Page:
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Talk:Great Wall of China

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Urban legendEdit

I have removed the following: "Note that due to the size of the wall (narrow and long), it is likely either an urban legend that simply will not die or perhaps he was referring to species with better optics technology." It is possible to see the Great Wall from Earth orbit on a cloudless day with just the right light and if you know where to look. It is not an urban legend. See the Wikipedia article, which after discussing it at length concludes: "These inconsistent results suggest the visibility [from orbit] of the Great Wall depends greatly on the seeing conditions, and also the direction of the light (oblique lighting increasing the angular size of the Wall through the addition of a shadow to the physical width of the Wall). Features on the moon that are dramatically visible at times can be undetectable on others, due to changes in lighting direction." It is therefore inaccurate to say that Neelix's statement is an urban legend. Aholland 19:00, 1 June 2006 (UTC)

At less than 10m wide, it is invisible from space. That's something that numerous astronauts have confirmed over the years, noting that they can't even see the pyramids, one of the largest man-made structures on Earth. According to Jay Apt (one of the Shuttle Astronauts:
We look for the Great Wall of China. Although we can see things as small as airport runways, the Great Wall seems to be made largely of materials that have the same color as the surrounding soil. Despite persistent stories that it can be seen from the moon, the Great Wall is almost invisible from only 180 miles up!
And 180 miles up is one of the lowest possible orbits that the Shuttle ever makes. See this Urban Legend page for some more notes on the matter (noting that the Wall is totally invisible on the photos from space from the Space Shuttle that NASA has in their archives). -- Sulfur 19:07, 1 June 2006 (UTC)

And yet, according to U.S. Senator Jake Garn, and astronauts Ed Lu and Gene Cernan, it is visible from orbit. Unless we are prepared to call these guys liars, I don't see how we can say it is invisible under all circumstances. Also, since non-geostationary orbits can be as low as 124 miles (200 km), it almost certainly can be seen from that distance. Had Neelix made the claim that you could see it from the moon, we would be right to include the note. But he didn't; he only said from an undisclosed orbital distance it could be seen. I see nothing to contradict that, although if you wanted to include a note that from medium to high orbits it is difficult to see, that would probably be okay. Aholland 19:23, 1 June 2006 (UTC)

I made a note on the article to that effect, putting in part of Jay Apt's quote also (which might help describe the difficulty, etc, etc). -- Sulfur 19:53, 1 June 2006 (UTC)

The note's pretty good, but is there an official NASA stance on the issue? I was under the impression it was only anecdotal stuff from astronauts. If there is not official stance, the claim that NASA is saying anything as to the subject should be removed. Aholland 20:02, 1 June 2006 (UTC)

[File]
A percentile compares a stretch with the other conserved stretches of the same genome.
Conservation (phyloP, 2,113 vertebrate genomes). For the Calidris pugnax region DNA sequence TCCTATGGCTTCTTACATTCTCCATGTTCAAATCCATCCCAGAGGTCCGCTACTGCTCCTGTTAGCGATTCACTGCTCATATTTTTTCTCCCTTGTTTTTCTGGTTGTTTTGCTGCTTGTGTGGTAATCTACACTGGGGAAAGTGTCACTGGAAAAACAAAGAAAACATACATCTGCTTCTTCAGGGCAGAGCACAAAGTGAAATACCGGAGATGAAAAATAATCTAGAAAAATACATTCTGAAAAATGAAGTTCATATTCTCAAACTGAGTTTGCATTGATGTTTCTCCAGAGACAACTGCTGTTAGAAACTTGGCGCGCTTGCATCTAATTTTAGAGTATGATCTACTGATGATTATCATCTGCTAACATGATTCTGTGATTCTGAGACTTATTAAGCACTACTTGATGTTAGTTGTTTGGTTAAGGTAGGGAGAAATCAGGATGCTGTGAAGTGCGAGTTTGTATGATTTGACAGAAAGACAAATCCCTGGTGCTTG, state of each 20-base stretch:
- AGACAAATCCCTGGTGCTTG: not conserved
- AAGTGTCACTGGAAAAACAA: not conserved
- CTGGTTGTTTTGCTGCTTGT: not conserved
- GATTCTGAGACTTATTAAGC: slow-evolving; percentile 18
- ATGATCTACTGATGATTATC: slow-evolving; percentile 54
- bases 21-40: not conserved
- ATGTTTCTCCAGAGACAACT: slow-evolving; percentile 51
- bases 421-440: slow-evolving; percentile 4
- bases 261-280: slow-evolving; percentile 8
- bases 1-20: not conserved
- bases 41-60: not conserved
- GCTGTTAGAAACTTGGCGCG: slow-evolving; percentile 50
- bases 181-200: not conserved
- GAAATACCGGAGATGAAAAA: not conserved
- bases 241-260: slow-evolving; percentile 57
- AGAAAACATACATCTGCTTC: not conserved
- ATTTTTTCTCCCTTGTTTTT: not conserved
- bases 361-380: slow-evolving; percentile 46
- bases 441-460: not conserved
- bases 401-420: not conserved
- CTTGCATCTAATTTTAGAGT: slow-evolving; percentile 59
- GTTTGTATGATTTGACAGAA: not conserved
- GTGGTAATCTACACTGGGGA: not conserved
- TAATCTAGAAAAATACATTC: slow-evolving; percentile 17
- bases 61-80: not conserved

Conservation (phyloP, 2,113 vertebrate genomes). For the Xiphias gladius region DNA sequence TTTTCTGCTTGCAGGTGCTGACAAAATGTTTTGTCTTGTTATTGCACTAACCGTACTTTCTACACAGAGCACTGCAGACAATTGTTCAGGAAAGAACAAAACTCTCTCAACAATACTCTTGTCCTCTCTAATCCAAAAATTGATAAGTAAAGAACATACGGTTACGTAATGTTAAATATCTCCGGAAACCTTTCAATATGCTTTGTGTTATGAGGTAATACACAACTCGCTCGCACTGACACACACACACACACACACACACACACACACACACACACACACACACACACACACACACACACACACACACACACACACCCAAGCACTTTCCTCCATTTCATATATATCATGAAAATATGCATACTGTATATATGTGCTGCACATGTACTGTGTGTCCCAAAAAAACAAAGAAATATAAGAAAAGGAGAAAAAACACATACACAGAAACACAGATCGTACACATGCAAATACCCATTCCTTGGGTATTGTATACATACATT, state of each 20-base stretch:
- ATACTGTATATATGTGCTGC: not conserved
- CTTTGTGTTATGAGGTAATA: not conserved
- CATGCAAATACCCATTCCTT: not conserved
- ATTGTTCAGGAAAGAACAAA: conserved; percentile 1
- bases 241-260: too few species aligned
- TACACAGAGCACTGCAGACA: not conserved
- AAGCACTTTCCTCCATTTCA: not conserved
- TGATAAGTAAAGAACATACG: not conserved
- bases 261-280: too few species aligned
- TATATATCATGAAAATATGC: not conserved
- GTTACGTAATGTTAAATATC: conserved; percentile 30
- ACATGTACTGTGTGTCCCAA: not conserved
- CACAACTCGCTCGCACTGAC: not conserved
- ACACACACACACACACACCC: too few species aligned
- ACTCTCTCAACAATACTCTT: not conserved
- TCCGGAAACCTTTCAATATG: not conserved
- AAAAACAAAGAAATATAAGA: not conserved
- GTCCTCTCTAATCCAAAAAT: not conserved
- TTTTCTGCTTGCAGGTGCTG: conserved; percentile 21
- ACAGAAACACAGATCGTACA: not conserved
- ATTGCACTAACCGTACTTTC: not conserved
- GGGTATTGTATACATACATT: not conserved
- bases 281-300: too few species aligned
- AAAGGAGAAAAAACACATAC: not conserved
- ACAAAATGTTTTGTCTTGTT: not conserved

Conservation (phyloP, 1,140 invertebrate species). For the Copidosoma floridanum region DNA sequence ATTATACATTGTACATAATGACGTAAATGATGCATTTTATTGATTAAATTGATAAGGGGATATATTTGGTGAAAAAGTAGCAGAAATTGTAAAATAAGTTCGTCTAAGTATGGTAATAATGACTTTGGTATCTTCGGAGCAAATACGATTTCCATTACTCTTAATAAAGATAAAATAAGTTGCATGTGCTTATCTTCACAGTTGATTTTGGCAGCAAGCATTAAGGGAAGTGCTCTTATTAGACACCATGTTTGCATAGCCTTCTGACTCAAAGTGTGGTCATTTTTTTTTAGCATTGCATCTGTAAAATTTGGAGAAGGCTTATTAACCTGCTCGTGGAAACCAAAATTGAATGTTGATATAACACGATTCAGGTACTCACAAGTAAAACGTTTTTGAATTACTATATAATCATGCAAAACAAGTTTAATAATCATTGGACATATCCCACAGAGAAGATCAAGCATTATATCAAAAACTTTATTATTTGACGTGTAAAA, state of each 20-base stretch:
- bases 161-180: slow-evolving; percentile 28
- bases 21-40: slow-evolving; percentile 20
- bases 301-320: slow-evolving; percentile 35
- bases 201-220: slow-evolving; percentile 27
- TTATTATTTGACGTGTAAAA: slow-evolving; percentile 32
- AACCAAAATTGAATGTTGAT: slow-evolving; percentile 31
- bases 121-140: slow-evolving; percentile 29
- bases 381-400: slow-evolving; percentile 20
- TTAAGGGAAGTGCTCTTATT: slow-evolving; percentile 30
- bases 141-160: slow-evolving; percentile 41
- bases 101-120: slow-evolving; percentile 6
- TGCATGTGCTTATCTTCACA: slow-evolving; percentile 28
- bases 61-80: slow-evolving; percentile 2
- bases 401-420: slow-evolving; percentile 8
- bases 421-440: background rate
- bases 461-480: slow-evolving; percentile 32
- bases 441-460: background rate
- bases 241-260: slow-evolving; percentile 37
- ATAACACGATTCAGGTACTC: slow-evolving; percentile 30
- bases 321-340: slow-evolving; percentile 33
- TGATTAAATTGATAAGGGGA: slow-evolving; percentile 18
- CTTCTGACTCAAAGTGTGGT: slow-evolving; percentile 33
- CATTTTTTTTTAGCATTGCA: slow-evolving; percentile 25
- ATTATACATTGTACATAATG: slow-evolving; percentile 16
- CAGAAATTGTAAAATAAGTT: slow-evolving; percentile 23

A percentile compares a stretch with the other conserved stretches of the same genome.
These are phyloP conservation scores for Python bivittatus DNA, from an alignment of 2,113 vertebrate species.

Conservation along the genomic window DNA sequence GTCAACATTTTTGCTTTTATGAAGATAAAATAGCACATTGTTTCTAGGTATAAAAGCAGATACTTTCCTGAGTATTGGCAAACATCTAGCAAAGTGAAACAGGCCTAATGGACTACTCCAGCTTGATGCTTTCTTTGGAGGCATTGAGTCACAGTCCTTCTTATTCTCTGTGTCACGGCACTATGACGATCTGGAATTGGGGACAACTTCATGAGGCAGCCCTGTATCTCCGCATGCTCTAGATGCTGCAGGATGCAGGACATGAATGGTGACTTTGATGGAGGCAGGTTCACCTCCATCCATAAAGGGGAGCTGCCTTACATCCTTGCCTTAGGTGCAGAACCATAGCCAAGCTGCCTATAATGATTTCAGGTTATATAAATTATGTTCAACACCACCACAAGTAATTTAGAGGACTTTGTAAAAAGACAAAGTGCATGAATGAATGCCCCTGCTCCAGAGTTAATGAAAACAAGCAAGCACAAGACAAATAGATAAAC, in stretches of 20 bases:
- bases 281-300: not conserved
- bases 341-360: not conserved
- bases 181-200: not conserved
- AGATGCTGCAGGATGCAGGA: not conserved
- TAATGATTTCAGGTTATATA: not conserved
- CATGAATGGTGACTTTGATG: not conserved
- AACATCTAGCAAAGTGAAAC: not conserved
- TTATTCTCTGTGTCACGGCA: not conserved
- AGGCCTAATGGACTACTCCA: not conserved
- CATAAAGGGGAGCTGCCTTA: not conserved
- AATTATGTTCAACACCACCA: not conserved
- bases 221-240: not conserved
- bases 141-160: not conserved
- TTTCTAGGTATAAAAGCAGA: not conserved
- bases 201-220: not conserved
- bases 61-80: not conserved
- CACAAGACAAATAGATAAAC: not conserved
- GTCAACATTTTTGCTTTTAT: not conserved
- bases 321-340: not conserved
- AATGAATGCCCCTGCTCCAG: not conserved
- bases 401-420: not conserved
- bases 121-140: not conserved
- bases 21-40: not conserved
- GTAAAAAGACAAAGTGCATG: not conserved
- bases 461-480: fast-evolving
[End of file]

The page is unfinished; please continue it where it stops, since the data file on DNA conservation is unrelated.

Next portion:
I actually originally meant to specify the astronauts, and was distracted at the time of entry. I've readapted it a touch to suit now. -- Sulfur 23:21, 1 June 2006 (UTC)

I think that reads much better. Thanks! Aholland 01:20, 2 June 2006 (UTC)

Regarding the above quote by Senator Garn and astronauts Lu and Cernan... the question is at what orbit they were at, and, more significantly, whether other man-made objects were also visible at that height. The urban legend isn't solely that the Great Wall can be seen from space; it's that it's the only man-made object that can be seen from space. In other words, the urban legend is false even if the Great Wall can in fact be seen, since at any orbit from where it can be seen, other man-made objects can be seen (and more clearly, at that) as well. In other words, even if the Great Wall may be visible in some circumstances, in no circumstances is it the only man-made object visible from space, no matter how space is defined. Jay Apt's quote about seeing small runways makes that clear; in addition, I have added a link to a BBC article noting China's official stance after its space flight, acknowledging the falsity of the urban legend. Puritan 05:06, 23 August 2007 (UTC)

Speculation removedEdit

It could be that the Great Wall of the Star Trek universe is significantly larger than that of the real world; it is also possible that this urban legend persists into the 24th century (at least as to pre-22nd century man-made objects and the observability of the Earth from space with pre-22nd century technology) and that Neelix and Janeway have both fallen victim to it.
Neelix was also in error regarding the length of the wall; it is actually almost 6,400 kilometers long. Because the dialog is exactly 4,000 kilometers off, it is possible that Ethan Phillips misread the script and the correction deemed too minor to re-film. Alternatively, it is possible 4,000 kilometers of the wall was demolished between now and 2375.

As much as it's nice to mention these things, they're speculative. In a big way. -- sulfur 14:37, December 23, 2009 (UTC)

While we don't want speculation, I think we should at least acknowledge, in a background section, that these figures are totally off. Apparently, the Wall is currently considered to have an overall length of 8850km, with 6260km being actual wall. None of that comes close to 2400km, and neither is it some exact round figure off. It just seems to be wrong, or probably outdated information. -- Cid Highwind 16:34, December 23, 2009 (UTC)

True. I wanted to try to avoid any nitpickage, etc. So I've worded it similarly to your comment. -- sulfur 16:39, December 23, 2009 (UTC)

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